When I picked up Fisher, my 2-year-old toddler, from daycare the other day, he presented me with his latest art project, a Christmas ornament. “Me make red,” he said. Indeed, it was quite red, and as large as his head. Hanging on our tiny tree at home, it looked like a hot air balloon had crashed into a well-lit pine tree.
The ornament is my favorite of his school creations since his piece entitled “Baby Gus,” an avant-garde depiction of his infant brother. The marker-drawn portrait is a fiercely minimalist showcase of disjointed lines, as if sketched by Picasso during a debilitating fever dream. The teacher included a quote from Fisher, with the young artist explaining his process: “Making purple.” Nobody can question the boy’s grasp of the color spectrum.
My mom still has a collection of my Christmas creations from childhood, some of which are displayed during the holidays. Their existence for many years mainly served the purpose, at least to me, of garden-variety nostalgia and providing a few chuckles at a clay Santa sculpture’s grotesquely misaligned joints and skeletal structure.
But now I see them as my mom does, through the lens of parenthood, and they seem far more vital. As I write this, it’s not yet Christmas, but the holiday spirit has fully taken over Fisher, who is now old enough to enjoy Santa and other Christmas emblems like Frosty the Snowman, and relish his role in the capitalist custom of burying children under mounds of gifts.
In other words, Fisher has reached an age where he can truly appreciate Christmas, which is to say we’re ready to begin our own family traditions. Gus, of course, is part of these fledgling traditions, but at 3 months old, he will experience the holidays much like Fisher did as a baby: gurgling and drooling, absorbing the hustle and bustle as an immobile observer, happily but not yet knowingly.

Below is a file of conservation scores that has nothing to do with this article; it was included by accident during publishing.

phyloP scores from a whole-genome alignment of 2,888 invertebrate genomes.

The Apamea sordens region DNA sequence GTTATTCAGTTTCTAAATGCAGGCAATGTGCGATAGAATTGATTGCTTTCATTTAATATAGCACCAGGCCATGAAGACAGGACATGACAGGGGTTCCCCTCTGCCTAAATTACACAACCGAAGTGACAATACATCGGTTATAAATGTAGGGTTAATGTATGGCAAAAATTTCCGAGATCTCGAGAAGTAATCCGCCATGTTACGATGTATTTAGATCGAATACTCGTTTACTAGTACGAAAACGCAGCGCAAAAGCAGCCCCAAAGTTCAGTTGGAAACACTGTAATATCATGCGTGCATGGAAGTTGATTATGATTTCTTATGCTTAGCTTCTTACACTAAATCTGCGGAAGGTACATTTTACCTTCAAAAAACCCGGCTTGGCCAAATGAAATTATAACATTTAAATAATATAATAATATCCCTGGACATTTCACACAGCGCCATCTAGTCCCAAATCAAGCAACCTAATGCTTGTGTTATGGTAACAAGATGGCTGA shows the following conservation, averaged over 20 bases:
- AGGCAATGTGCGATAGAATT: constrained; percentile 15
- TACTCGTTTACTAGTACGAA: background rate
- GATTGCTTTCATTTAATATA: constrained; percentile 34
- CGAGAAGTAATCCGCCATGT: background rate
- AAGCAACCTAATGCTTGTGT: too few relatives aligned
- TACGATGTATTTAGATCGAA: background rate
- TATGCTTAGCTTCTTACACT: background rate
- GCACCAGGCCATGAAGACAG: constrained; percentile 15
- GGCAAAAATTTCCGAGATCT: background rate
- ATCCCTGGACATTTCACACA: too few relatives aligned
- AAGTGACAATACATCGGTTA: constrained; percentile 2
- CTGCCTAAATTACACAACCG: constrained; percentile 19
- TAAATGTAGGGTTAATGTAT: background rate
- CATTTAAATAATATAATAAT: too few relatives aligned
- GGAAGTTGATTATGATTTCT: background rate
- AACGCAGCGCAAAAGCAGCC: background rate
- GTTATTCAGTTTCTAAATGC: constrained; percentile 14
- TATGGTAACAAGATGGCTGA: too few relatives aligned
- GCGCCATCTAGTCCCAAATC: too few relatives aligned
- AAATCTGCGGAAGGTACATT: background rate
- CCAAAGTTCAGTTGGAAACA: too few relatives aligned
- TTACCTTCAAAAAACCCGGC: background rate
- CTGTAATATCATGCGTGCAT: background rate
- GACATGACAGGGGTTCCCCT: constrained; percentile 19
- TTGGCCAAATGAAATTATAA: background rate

Yet, therein lies the beauty: the boys are blank slates, and we as parents have the privilege of filling in the details of shared experience, facilitating their future memories.
I look back at my Christmas art projects with fondness, not because of the results rendered, but because of the process that rendered them: sitting down at a table with my parents to build a little magic. The same goes for the annual tree-decorating missions of my childhood, an endeavor filled with Christmas music, ornaments of endless assortment and a pure joy not attainable for me during adulthood until I became a parent.
The clarity of those memories, largely dormant in past years and only partially awoken during the holidays, has now intensified, as I can literally see myself in Fisher and Gus.
Art projects and photographs may wither with time, but the accumulated experiences that permeate our essential being remain forever rooted inside us, somewhere, at times consciously felt but more often unconsciously, shaping the arc of our lives until we have the opportunity to shape the arcs of lives we bring into the world.
Kate, Fisher, Gus and I can now all make purple together, as a family, which everyone knows is the best way to make purple.